The verb proskartereō occurs in the New Testament primarily in Mark’s Gospel (3:9), Acts (1:14; 2:42,46; 6:4; 8:13; 10:7), and Paul’s letters (Romans 12:12; 13:6; Colossians 4:2). Paul also used the cognate noun proskarterēsis at Ephesians 6:18. In The simple form kartareō (“to be steadfast, patient”) occurs once in Hebrews 11:27, with the sense of “continue, persevere.” The cognate adjective karteros (“steadfast, patient, strong”). Paul’s usage this verb twice is associated with prayer (Romans 12:12; Colossians 4:2), as it also is in Acts 1:14; 6:4. The compound form of the verb probably expresses a strengthened form of this sense of “persistent continuation, strong adherence to something/someone, be busy with.” The verbal root is related to the Greek lexeme kratos “power, authority.”
The compound verb occurs frequently in classical and Hellenistic Greek writers and inscriptions. It can describe loyalty to a person. For example, the Demosthenes in Neaeram (Sp.) 120.6 claims: παραδοῦναι τὰς θεραπαίνας τὰς Νεαίρᾳ τότε προσκαρτερούσας ὅτ’ ἦλθεν ὡς Στέφανον ἐκ Μεγάρων, Θρᾷτταν καὶ Κοκκαλίνην, “(I proposed that) then when she comes as Stephen from Megara, he should deliver up for the torture the women-servants, Thratta and Coccalinê, who remained loyal with Neaera.” The verb also can convey the idea of “pay persistent attention to” as we find in Polybius Historiae 1.55.4 ἀλλ’ οἱ μὲν ἐχορήγουν κατὰ γῆν ἀπροφασίστως, οἱ δὲ προσεκαρτέρουν ταύτῃ κατὰ τὸ δυνατόν “but some were sending provisions overland constantly; and others were persisting in the siege as strongly as they could.” Similarly we find in Polybius Historiae 1.59.12 the sense “to hold fast to something” (τῇ τε λοιπῇ τῇ κατὰ τὴν δίαιταν ἐπιμελείᾳ προσκαρτερῶν “and by holding fast to diligence in a disciplined way….”). In the account of the spies (Numbers 13) the Greek translation uses this verb in the sense of “persevere” (προσκαρτερήσαντες λήμψεσθε ἀπὸ τῶν καρπῶν τῆς γῆς “and you shall persevere and take some of the fruit of the land” (NETS translation)).
The earliest usage in the New Testament occurs in Paul’s letters. He employs it first in Romans to express two distinct but related ideas. In 13:6 Paul describes secular public servants as essential agents in God’s purposes as “they devote (proskarterountes) themselves to this very purpose (i.e., collecting taxes (13:6); promoting good and restraining evil (13:3-4; or perhaps their specific service).” Earlier in Romans 12:12 he describes believers as “devoted to/steadfast (proskarterountes) in prayer.” In this same verse we encouragements to “endure in affliction” and “participate in/share in the needs of the holy ones.” Paul urges the believers in the Colosse church to “be devoted to prayer…praying together also for us” (Colossians 4:2). This is one way they remain “spiritually vigilant with thanksgiving” and partner together with him in the gospel mission. Paul uses the cognate noun at Ephesians 6:18 in the same sense, linking it by means of an adverbial phrase of instrument with the participle agrupnountes, “lying sleepless, keeping awake and thus vigilant in complete devotion (en pasēi proskarterēsei)/adherence and petition concerning all the holy ones.”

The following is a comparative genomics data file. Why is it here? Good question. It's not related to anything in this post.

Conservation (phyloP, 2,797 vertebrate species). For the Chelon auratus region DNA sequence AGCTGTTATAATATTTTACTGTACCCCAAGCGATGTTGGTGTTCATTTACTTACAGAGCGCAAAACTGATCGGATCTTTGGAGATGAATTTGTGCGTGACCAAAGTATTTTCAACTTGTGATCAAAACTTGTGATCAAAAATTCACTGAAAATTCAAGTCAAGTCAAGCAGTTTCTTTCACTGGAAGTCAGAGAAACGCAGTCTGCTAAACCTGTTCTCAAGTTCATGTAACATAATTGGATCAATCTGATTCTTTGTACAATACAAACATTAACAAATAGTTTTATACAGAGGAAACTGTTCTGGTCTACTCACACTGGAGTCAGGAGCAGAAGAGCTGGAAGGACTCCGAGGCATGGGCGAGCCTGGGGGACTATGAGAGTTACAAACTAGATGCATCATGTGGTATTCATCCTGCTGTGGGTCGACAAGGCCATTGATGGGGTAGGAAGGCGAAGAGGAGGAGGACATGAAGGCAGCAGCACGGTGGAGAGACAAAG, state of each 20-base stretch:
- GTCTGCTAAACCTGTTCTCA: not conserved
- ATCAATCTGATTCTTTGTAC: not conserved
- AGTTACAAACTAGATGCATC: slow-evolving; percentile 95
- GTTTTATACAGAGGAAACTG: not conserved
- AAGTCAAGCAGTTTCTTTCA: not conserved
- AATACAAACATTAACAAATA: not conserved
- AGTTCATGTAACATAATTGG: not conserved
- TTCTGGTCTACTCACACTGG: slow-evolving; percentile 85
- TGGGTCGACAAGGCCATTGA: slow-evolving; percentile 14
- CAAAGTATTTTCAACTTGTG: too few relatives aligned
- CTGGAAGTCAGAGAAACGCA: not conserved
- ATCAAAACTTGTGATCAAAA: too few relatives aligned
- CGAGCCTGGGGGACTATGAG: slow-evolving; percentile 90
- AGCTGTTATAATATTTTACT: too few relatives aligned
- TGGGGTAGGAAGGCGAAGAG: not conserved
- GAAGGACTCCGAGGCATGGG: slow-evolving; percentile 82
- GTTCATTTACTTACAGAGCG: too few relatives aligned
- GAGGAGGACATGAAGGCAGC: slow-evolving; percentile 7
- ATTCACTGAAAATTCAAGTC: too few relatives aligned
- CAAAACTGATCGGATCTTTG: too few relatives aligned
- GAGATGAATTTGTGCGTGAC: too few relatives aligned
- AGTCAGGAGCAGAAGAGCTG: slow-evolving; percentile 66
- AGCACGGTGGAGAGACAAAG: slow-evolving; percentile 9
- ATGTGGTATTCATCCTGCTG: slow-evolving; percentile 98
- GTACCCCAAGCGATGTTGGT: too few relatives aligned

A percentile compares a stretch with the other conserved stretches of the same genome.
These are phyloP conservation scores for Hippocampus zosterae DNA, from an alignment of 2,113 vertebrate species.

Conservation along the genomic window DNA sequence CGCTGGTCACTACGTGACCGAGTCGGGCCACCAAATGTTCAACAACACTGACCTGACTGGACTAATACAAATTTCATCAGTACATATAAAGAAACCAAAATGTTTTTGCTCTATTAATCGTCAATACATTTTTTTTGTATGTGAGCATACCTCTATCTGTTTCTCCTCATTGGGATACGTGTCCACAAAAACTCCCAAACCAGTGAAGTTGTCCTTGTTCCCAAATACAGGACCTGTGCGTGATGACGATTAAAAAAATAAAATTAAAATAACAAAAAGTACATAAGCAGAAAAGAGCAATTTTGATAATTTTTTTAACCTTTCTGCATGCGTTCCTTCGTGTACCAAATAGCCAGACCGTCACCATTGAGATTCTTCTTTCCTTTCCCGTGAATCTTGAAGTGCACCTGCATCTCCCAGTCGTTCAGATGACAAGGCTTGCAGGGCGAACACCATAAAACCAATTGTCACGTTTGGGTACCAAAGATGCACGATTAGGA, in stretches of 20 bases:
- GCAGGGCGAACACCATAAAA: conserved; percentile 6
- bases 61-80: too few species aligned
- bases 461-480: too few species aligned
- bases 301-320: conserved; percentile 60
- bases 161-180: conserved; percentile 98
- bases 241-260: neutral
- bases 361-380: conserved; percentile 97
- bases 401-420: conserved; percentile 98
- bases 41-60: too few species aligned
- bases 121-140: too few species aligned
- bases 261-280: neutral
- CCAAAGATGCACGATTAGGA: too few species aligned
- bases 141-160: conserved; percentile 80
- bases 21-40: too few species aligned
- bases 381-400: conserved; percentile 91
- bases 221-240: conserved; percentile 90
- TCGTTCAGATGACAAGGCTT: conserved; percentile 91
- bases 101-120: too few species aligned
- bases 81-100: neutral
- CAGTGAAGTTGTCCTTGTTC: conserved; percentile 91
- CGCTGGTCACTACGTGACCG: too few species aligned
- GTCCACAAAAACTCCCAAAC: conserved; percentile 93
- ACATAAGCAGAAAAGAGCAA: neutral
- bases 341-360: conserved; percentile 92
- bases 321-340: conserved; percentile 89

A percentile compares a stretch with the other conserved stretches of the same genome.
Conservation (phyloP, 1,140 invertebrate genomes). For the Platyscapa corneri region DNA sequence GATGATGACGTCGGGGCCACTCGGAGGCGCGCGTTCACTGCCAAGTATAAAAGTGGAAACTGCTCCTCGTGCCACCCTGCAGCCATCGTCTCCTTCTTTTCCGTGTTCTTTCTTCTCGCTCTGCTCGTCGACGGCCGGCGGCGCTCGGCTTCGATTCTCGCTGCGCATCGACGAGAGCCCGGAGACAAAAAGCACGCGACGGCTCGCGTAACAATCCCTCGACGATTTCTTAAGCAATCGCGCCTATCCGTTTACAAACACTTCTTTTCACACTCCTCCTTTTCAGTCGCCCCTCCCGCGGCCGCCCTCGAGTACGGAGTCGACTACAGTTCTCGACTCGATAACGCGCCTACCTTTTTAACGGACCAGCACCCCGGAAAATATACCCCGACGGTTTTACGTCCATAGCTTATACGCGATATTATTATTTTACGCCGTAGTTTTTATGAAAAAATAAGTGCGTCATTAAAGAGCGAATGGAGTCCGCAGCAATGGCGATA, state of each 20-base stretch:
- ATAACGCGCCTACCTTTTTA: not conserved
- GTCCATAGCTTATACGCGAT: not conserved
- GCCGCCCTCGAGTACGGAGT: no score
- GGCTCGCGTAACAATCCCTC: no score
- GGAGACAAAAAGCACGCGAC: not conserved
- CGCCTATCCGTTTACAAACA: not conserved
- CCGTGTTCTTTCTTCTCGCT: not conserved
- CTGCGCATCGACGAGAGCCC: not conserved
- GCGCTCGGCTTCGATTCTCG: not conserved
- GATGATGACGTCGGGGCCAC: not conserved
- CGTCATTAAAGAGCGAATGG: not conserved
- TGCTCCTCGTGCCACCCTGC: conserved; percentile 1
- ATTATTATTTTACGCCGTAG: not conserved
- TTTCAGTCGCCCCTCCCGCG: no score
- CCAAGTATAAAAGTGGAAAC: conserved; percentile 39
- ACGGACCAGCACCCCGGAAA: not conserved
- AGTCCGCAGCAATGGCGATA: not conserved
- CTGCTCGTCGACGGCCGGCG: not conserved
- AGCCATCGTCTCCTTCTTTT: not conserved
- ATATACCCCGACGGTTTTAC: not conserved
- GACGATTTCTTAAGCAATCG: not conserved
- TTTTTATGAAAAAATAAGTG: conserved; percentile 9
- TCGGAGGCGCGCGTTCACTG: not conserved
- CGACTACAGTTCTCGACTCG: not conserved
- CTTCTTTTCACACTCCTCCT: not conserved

Perhaps the writer of Luke-Acts followed Paul’s lead in the use of this verb to describe Christian spiritual activities. The earliest Christians, according to Acts 1:14, were “devoting themselves to/adhering to/persisting in (proskarterountes) prayer.” This the same idiom Paul used in Romans 12:12 and Colossians 4:2. In the same vein we read that the early Jewish Christians “were devoting themselves to/adhering to/persisting in (ēsan…proskarterountes) the apostles’ teaching” (Acts 2:42). Everyone “continued (proskarterountes) together each day in the temple” (Acts 2:46).The apostles define their role in the Jerusalem church as “devoted /steadfast (proskarterēsomen) in prayer and the service of the message” (Acts 6:4), in distinction from service for the widows.
The author of Luke-Acts also used this verb to describe the personal attentiveness of assistants to their supervisors. For example, in 10:7 we learn that Cornelius, a Roman centurion staying in Caesarea, had “two servants and a devout solder who (plural reference) attended personally (tōn proskarterountōn) to his needs.” The verb describes how a person adheres to, continues with, remains steadfast to” another person. Simon, the convert in Samaria, after he was baptized, “was staying close (ēn proskarterōn) to Philip” (Acts 8:13). The verb also occurs once in Mark’s Gospel (3:9) where Jesus commands his followers to have a small boat kept close by (proskarterēi) for his use lest the crowds throng him, a meaning that is similar to the occurrence in Acts 8:13.
According to Grundmann (Theological Dictionary of the New Testament, III, 617) kartareō “is a term used in Gk. ethics with reference to the right attitude and conduct of the wise.” It occurs frequently in 4 Maccabees (roughly contemporaneous with Paul’s writings) with the sense of “endure” in the face of unjust religious oppression. Such endurance demonstrated by Moses in the context of Hebrews 11:27 arises from his faith in Yahweh and his purposes. When early Christian leaders urge believers to “persist in/be devoted to prayer,” they propose a habit of prayer somewhat different from the Jewish pattern of daily prayers at specific hours of the day. It also suggests that the way believers dealt with rising and consistent hostility was through a persistent reliance upon God and the Holy Spirit.